Shares in Woodford Patient Capital Trust (LSE: WPCT) had been picking up from their recent low, gaining 10% since 28 August.
That’s against a significant discount to net asset value (NAV) – the shares had plunged to a discount of 48% when I investigated in August. Now, investment trusts do typically trade at a discount, with a share priced at a little less than the underlying assets that the share represents. But I’d generally view a discount of around 15% or so as looking attractive, depending on the circumstances. I don’t recall ever seeing anything this big before.
One problem with Woodford Patient Capital is that it invests heavily in unquoted assets that are notoriously hard to value, which adds significant uncertainty to any published NAV figures. By contrast, many trusts invest exclusively in quoted equities on world stock markets, which makes the NAV much easier to calculate. In my view, trusts like that are often a great choice if you’re looking for a long-term pooled investment.
The Woodford trust has now suffered a new blow resulting in a lowering of its NAV, due to a write-down in the value of an investment picked by fund manager Neil Woodford. One of the the trust’s investments has had its valuation lowered by £42m by auditors Link Fund Solutions.
Unfortunately, investors are not yet allowed to know the name of the downgraded company for confidentiality reasons, and that’s another reason I don’t like investments in unquoted assets – with listed companies, far more is out in the open where we can all see it.
This latest hit to the Woodford trust comes less than a month after another of the firms it holds was devalued. That time it was Industrial Heat, and the downgrade hit Woodford Patient Capital to the tune of around £30m.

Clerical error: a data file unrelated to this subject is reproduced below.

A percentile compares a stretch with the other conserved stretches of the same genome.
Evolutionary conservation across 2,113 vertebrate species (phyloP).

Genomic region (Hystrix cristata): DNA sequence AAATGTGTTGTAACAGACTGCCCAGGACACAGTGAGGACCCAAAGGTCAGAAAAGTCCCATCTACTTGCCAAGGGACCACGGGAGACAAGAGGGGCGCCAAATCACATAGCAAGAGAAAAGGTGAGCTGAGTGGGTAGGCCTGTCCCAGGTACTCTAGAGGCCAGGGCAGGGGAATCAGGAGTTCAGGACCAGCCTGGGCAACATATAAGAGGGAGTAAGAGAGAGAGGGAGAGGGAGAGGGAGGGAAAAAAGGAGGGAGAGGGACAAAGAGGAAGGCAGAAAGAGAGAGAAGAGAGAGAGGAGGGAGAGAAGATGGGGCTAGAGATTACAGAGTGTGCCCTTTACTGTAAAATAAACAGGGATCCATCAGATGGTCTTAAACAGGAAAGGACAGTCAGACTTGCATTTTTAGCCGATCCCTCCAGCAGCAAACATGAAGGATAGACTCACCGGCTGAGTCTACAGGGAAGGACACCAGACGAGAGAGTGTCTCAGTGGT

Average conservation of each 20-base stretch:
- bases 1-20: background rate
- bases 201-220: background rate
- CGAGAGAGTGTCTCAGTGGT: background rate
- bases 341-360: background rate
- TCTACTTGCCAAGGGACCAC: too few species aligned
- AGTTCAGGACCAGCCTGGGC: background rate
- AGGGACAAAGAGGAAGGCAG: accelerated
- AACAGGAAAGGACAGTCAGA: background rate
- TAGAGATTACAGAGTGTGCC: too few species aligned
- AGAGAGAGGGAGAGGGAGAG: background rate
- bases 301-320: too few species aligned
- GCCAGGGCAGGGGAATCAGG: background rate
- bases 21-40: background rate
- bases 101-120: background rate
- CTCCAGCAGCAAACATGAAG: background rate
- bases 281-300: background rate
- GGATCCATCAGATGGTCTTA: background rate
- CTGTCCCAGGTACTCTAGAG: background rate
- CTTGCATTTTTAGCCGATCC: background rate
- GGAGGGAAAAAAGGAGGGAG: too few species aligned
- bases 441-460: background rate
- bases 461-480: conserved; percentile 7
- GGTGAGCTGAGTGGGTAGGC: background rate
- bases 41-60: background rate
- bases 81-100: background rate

Subsequent to the two valuation downgrades, the trust’s NAV was restated Monday morning at 69.04p per share. Compared to 78.96p the day before the Industrial Heat news emerged, it’s down 12.6% in a little over a month.
At that level, and with the shares currently trading at 45.4p, we’re looking at a discount right now of 42.5%, which is still pretty enormous in terms of what’s usually seen with investment trusts. So is Woodford Patient Capital oversold and is it a buy?
My Motley Fool colleague G A Chester (who has been negative on Woodford Patient Capital for some time and deserves a nod for that) thinks there are still good reasons to steer clear. As he points out, Woodford is under considerable pressure to sell off a lot of unquoted investments. For one thing, he needs to clear the trust’s £150m overdraft within 12 months. Seeing an investment trust geared with borrowed money is not something I like either.
That, plus the effects of Woodford selling often the same assets within his currently gated Equity Income fund, seems very likely to lead to more valuation reductions, especially as so many of them are currently unprofitable.
I had been tempted to buy a few Woodford Patient Capital shares in the hope of a rebound, but I see enough long-term negativity that I’ve decided against it.
Of course, picking the right shares and the strategy to be successful in the stock market isn't easy. But you can get ahead of the herd by reading the Motley Fool's FREE guide, “10 Steps To Making A Million In The Market”.
The Motley Fool's experts show how a seven-figure-sum stock portfolio is within the reach of many ordinary investors in this straightforward step-by-step guide.
Alan Oscroft has no position in any of the shares mentioned. The Motley Fool UK has no position in any of the shares mentioned. Views expressed on the companies mentioned in this article are those of the writer and therefore may differ from the official recommendations we make in our subscription services such as Share Advisor, Hidden Winners and Pro. Here at The Motley Fool we believe that considering a diverse range of insights makes us better investors.